Some studies were focused on the bone structure [5], tissue and muscle [611], and kinematics joint of elbow [1214] for upper limb part. There are also a lot of studies focusing on the flexion and extension of elbow from normal human hand biomechanics principle [15]. The force applied by three main muscles along the elbow should be greater than the force applied to the lower part of elbow [14, 612]. The tendency of elbow muscle holding humerus with ulna and radius bone will be different if compared to the elbow joint when using the prostheses [1619].

Different transhumeral prostheses provide different kinematics of motion [24, 6, 911, 16]. Most of the upper elbow prostheses come with the elbow joint which is the origin of axis in this study. The biomechanics principle of three different types of prosthetics which are body-powered, myoelectric and air splint prostheses is the interest of this study.

The muscle action is usually shown diagrammatically as only supplied by the biceps, and its tension (N) times the distance (m) of its line of action from the elbow axis gives the flexing moment (Nm), which opposes the extending moment of the weight in the hand [2025]. Thus, taking typical approximate values, with the weight 350 mm from the elbow axis and a biceps tendon of 50 mm, rotational equilibrium of the moments acting about the flexion axis demands that the biceps tension must be equal seven times the external load (Figure 1). Further, with the load acting downwards and the biceps pulling upwards, parallel to the humerus, there is a net resultant force of six times the external load acting upwards onto the distal end of the humerus [1, 2, 4, 5, 21, 25, 26]. While this is a gross simplification, it does, nevertheless, show how the lever arm effect causes the internal forces to be multiples of the external loads.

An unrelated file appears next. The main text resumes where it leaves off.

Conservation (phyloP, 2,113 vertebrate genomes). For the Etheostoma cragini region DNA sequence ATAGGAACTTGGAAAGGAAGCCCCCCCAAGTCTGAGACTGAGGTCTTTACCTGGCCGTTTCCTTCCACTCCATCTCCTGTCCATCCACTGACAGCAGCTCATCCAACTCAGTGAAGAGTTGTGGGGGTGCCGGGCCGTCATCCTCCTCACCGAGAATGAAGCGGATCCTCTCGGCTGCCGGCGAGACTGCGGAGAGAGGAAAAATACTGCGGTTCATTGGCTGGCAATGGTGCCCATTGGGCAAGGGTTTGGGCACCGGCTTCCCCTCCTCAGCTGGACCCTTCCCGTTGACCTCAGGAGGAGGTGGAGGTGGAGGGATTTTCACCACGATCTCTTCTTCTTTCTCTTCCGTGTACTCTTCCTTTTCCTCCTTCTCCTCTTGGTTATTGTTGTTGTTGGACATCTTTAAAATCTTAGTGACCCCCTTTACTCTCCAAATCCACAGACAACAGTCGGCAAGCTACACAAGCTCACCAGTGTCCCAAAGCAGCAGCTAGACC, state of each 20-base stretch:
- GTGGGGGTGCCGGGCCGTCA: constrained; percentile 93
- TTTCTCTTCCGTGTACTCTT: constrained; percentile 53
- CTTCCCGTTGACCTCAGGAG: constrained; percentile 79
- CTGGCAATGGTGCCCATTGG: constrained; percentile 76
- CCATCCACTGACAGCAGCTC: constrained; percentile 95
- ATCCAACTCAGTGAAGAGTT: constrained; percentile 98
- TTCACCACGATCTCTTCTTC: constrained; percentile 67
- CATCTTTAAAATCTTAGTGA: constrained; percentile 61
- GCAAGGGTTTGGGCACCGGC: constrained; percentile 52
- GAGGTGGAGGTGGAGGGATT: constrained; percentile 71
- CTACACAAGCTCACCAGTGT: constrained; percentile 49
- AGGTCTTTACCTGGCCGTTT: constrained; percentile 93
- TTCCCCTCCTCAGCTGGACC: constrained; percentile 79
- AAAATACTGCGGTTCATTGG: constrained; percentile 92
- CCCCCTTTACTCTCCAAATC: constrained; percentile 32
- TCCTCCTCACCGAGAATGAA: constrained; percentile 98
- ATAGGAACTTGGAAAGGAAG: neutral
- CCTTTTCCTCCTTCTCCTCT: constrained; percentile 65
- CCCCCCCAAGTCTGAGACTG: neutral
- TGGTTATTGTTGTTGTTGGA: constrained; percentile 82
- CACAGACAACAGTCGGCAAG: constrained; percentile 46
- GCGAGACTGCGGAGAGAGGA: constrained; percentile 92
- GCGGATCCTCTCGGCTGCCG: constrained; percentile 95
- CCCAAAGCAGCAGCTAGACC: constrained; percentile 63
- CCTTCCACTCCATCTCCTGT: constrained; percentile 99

Figure 1

Force exist as elbow become the origin.

It is widely known and accepted between amputees and prosthetists with a poor socket fit will entail the stump loses volume daily [2]. The amputee’s socket interface plays a major role in defining the comfort level of the user. Using the method which the socket is attached to the residual limb is extremely important [2729]. Upper-extremity prostheses should be suspended throughout to the entire range of motion as well as being able to tolerate loading during normal use [28]. Furthermore, the amputees may need to change the socket in response to changes in body weight or alterations to the structure of the residual limb [16, 19, 30].